by Angela Nazworth | July 17, 2012 1:13 pm
News Monday that Yahoo (NASDAQ:YHOO) named former Google (NASDAQ:GOOG) executive Marissa Mayer as its CEO and also appointed her to the board of directors is a victory on many levels.
It’s great news for Mayer, Yahoo — which is in dire need of a corporate miracle — and professional women.
And personally, I think it also could be excellent news for YHOO shareholders down the road. After all, research shows that companies with more female board members perform better financially than companies led by less diverse boards.
In fact, the only group of people who aren’t celebrating Yahoo’s big news probably work for Google.
But the news in the Mayer household actually gets even better.
Via her Twitter feed last evening, Mayer confirmed that she and her husband Zachary Bogue are expecting a baby boy. Like many high-powered female executives, Mayer anticipates taking a brief maternity leave.
“I like to stay in the rhythm of things (at Yahoo),” she told Fortune in an exclusive interview. “My maternity leave will be a few weeks long and I’ll work throughout it.”
Mayer’s pregnancy was something she disclosed to the Yahoo board in June when she met with Michael Wolf from the company’s search committee, Fortune also reports.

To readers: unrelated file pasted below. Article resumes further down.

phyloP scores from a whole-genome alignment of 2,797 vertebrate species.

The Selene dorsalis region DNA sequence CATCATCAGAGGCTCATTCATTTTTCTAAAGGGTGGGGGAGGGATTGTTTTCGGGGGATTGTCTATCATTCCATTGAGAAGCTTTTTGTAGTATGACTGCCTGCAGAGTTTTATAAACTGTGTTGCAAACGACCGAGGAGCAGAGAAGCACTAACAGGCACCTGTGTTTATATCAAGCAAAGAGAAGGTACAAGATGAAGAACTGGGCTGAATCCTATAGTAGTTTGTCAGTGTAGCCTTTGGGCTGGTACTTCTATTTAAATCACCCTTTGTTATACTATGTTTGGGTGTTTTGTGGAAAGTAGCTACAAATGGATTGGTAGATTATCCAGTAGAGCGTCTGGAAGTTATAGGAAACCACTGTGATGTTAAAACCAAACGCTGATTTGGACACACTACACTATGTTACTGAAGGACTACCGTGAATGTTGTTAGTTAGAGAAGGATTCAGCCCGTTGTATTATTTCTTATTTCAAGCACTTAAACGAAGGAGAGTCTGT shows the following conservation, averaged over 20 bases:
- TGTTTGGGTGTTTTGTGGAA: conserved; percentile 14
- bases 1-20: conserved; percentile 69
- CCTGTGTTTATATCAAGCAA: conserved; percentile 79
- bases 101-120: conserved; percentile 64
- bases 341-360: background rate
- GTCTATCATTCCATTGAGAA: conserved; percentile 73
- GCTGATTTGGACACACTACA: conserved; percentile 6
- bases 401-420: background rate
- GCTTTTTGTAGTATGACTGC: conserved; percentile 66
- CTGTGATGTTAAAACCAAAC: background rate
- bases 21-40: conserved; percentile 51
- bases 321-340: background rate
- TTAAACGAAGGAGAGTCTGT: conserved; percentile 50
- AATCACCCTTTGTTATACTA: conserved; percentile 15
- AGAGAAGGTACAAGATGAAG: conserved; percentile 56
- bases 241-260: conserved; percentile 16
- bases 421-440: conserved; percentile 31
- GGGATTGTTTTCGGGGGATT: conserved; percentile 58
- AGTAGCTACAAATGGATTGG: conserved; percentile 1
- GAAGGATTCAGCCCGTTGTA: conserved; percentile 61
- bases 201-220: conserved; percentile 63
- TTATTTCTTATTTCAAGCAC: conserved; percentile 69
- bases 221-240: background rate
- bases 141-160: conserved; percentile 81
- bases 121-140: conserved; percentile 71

Parts of me wish that Yahoo’s decision to hire a pregnant woman to lead its company wasn’t such a big deal. But it is a big deal. It is a victory for professional women everywhere, and it’s an even bigger deal for working mothers.
As Megan Garber from The Atlantic pointed out:
“This, on the one hand, should really be none of our business. And on whatever level the news may be even a tiny bit our business — the human family, the public eye — it should be worth a congratulations to Mayer and her husband, nothing more. On the broader level, though — of the human family, of the public eye — Mayer’s pregnancy means something. How she handles it, publicly, will mean something.”
It’s often easy to look at the progress made in the area of gender equality — and great strides in the right direction have been taken — and lose sight of the arduous hurdles that still exist.
A report released earlier this year by the U.S. Equal Employment Opportunity Commission says that many pregnant women and caregivers still are denied job opportunities and equal treatment in the workplace. This comes more than 30 years after the passing of the Pregnancy Discrimination Act.
Hopefully, the day will soon come when news of a company hiring a woman during her pregnancy won’t garner headlines. But until that time, companies like Yahoo that don’t consider pregnancy a liability should be commended.
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